After over a year of postponement, football fans are cheering at the commencement of the UEFA EURO 2020 that kicked off on 11 June.
If you consider yourself a football fan in any way, the basic rules are something that’s already ingrained in you: 24 teams sorted into six groups that will play to make it into the 16-nation knockout stage. Each win wins a team three points and should there be a tie, the win will be decided by a head-to-head before overall group comparisons begins with goal differences.
But under the surface, there are actually 70 full pages of official regulations dictating all the other nitty gritty. Here are eight that you might not be aware of.
UEFA keeps the cup
After the finals, the winning team may carry and kiss the Henri Delaunay Cup, the official UEFA EURO trophy, all they want but after the whole she-bang, the UEFA keeps it back in their vault. The victors don’t go home empty-handed – they take home a full-size replica, which however, cannot leave the association’s country without UEFA’s written approval. Winners also go home with 40 gold medals to distribute among players and staff while the runners-up receive 40 silver medals. Everyone who was in the finals also get a commemorative plaque.
Games can be paused and resumed the next day
In the event that a match cannot start or by played in full, the rule is that is will by played or completed the next day in the same venue. If a match was abandoned, it will be continued from the minute it was interrupted with the same scoreline and ball in the same spot. Teams are allowed to change players for the rescheduled or resumed game from those within their final squads, except when:
– Players are suspended, sent off or substituted during the original game
– The team that had one or more players sent off will remain down to ten or fewer players (If there are fewer than seven players on either of the teams, the match is not played or abandoned)
– Teams can only make the number of substitutions that they were entitled to when the match was abandoned
– Yellow cards from the game remain valid upon resuming
Teams must be there 75 minutes before kick-off
Both sides must be at the stadium at least 75 minutes before kick-off, which is when they also need to submit match sheets to the officials. In fact, teams are provided with a countdown to kick-off that alerts them of when they can head down on-pitch for warm-ups and when they should be ready to walk on from the tunnel. Also, the national anthem of each side is limited to be played for a maximum of 90 seconds.
Passports are necessary
Passports serve as the primary identification and eligibility of teams and players. Regulation 46.02 states that “Each player taking part in the competition must be in possession of a valid passport or identity card of the country for which he is playing, containing a photograph and giving full particulars of his date of birth (day, month, year). Otherwise, he will not be allowed to take part in the competition.”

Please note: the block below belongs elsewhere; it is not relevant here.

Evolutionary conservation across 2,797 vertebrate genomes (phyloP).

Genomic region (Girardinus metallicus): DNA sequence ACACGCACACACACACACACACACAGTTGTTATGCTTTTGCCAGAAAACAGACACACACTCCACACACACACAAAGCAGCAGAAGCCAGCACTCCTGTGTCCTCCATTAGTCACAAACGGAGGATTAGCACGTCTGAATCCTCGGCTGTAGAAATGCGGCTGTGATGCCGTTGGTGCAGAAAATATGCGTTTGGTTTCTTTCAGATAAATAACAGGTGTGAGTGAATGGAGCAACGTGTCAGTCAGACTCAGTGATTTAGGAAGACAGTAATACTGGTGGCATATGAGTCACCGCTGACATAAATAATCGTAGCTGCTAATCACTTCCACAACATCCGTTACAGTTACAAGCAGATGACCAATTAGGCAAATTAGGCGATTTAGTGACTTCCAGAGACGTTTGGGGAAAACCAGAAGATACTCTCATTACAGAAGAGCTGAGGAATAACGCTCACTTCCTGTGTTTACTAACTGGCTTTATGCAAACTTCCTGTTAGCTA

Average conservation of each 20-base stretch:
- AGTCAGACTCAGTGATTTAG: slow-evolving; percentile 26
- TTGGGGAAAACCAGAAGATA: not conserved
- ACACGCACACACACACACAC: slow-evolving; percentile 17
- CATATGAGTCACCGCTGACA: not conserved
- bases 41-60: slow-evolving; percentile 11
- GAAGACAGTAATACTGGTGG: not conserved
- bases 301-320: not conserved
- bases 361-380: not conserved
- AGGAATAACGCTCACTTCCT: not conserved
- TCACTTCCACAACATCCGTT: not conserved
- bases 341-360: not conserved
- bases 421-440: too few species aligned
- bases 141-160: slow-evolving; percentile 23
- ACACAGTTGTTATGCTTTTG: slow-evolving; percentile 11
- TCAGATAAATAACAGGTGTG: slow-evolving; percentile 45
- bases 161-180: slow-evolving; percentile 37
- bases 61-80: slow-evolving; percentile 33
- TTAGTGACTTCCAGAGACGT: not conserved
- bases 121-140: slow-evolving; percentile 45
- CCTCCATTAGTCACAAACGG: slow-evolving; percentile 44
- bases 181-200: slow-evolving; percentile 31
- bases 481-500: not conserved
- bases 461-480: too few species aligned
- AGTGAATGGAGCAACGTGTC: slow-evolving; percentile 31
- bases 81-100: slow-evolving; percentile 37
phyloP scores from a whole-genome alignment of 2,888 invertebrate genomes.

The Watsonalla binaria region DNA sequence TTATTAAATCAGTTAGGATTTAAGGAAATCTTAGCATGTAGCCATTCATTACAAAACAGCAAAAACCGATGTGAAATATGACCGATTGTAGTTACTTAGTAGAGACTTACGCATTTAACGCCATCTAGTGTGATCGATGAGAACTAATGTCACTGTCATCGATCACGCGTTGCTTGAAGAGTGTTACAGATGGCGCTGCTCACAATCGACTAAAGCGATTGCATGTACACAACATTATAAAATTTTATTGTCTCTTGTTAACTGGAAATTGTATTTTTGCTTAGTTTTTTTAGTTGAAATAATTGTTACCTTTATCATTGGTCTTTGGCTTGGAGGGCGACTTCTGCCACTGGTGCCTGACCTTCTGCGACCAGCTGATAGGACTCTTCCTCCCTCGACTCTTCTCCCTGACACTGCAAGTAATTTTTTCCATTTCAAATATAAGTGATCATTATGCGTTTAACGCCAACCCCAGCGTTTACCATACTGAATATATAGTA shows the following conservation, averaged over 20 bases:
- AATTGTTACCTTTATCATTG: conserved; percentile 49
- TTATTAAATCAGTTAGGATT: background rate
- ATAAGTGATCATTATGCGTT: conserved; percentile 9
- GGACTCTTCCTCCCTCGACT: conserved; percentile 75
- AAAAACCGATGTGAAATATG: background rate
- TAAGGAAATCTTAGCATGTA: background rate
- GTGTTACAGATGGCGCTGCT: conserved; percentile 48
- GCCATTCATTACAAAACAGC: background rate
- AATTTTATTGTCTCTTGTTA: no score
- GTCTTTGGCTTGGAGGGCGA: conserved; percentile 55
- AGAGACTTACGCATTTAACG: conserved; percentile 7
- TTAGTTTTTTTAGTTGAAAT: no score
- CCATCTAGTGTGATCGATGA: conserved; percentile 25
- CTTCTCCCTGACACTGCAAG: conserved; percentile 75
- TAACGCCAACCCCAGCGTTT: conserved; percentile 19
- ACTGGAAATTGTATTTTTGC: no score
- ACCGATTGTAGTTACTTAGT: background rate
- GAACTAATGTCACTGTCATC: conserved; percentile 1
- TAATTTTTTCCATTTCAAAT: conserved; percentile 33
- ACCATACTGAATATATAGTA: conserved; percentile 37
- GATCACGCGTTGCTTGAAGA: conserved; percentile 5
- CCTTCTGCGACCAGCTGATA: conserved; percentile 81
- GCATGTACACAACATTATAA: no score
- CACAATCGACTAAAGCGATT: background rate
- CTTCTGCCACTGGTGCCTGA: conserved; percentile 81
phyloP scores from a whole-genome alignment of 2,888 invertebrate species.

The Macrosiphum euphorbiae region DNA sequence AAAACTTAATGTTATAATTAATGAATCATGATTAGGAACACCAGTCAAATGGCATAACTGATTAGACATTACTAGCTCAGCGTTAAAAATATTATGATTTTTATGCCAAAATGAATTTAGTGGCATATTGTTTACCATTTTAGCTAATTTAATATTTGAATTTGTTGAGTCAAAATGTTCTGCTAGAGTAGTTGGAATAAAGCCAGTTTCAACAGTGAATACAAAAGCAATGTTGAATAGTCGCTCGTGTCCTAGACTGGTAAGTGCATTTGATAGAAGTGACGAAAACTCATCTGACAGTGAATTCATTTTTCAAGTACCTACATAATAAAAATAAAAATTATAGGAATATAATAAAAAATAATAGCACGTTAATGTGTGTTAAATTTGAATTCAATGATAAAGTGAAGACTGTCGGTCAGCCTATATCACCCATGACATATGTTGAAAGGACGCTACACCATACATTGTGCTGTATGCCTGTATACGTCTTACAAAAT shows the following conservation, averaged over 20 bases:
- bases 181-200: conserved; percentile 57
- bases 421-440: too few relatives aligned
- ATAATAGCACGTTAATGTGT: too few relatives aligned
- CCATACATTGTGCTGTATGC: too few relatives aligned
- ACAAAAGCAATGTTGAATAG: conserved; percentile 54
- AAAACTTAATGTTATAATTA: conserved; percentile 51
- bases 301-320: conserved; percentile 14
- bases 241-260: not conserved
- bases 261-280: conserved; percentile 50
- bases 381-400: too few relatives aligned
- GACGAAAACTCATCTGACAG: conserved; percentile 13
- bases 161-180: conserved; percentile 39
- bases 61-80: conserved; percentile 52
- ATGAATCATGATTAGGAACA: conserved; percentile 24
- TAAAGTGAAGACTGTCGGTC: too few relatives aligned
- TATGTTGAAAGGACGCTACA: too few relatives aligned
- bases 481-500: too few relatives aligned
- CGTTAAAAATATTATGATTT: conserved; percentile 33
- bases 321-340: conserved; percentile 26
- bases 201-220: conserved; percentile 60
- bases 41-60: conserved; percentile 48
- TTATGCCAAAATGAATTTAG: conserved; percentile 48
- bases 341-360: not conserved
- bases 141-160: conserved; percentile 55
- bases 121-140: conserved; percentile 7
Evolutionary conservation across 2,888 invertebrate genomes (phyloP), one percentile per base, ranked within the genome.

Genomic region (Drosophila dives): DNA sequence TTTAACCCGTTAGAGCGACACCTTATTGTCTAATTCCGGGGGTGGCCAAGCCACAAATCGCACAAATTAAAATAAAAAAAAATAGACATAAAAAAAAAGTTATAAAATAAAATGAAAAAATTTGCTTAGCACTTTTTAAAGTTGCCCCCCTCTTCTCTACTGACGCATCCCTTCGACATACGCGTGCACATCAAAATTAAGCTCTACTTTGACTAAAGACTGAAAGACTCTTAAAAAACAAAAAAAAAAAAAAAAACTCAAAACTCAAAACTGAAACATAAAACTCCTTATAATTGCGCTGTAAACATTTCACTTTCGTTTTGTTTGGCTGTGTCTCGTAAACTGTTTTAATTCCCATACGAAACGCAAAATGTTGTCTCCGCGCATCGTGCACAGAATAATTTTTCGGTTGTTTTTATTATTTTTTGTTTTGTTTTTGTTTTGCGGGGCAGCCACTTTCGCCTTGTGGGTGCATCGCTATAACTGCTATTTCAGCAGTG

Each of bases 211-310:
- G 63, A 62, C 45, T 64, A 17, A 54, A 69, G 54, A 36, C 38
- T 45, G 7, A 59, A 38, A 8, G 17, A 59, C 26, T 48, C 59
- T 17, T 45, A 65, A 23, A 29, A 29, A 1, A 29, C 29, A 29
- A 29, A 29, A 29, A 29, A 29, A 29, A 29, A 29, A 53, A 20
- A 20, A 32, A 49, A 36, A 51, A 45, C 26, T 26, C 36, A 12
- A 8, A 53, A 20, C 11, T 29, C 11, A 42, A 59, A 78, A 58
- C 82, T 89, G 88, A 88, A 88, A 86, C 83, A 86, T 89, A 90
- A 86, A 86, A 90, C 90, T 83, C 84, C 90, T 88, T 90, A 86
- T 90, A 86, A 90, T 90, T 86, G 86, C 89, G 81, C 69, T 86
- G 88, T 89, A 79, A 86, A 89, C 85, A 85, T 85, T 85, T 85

Not just any number
Each team is allocated shirt numbers between 1 to 26 for 26 players. The number 1 must be worn by the goalkeeper while the rest are allowed to be allocated to the teams’ discretion. Regulation 56.02 states that both teams should have an extra set of unnumbered or unnamed goalkeeper shirts in the same two colours as their regular goalkeeper shirts, just in case an outfield player has to go in goal during a match.
Only 18 allowed on bench
Being called a benchwarmer may be insulting but it’s an honour to even make it to the bench. Each team is only allowed 18 people on the substitutes’ bench, totalling 12 players and six officials, including a team doctor. Five extra technical seats are also allowed for the technical support team, but need to be distanced from each other and extended onto the seats behind the actual bench. Additional seats will be made available to each team in the immediate vicinity, separated from the public.
Speaking to the press is a must
When the match is over, a player’s job is not. The head coach and one player from each team have to speak immediately to the host broadcaster or their main home TV rights-holding broadcaster on or next to the pitch in what is called a ‘super-flash interview’.
There are also ‘flash interviews’ where the coach and “at least four key players who had a decisive influence on the results” from each team must be available to all TV and radio rights-holders to speak within 15 minutes of the final whistle. This includes the official man of the match.
Head coaches are also required to attend an official press conference to start within 20 minutes of full-time.
The official name
The official title of the championship is the “2018-20 UEFA European Football Championship Final Tournament”. It is also known as the “UEFA EURO 2020”.
Learn more at the official website here.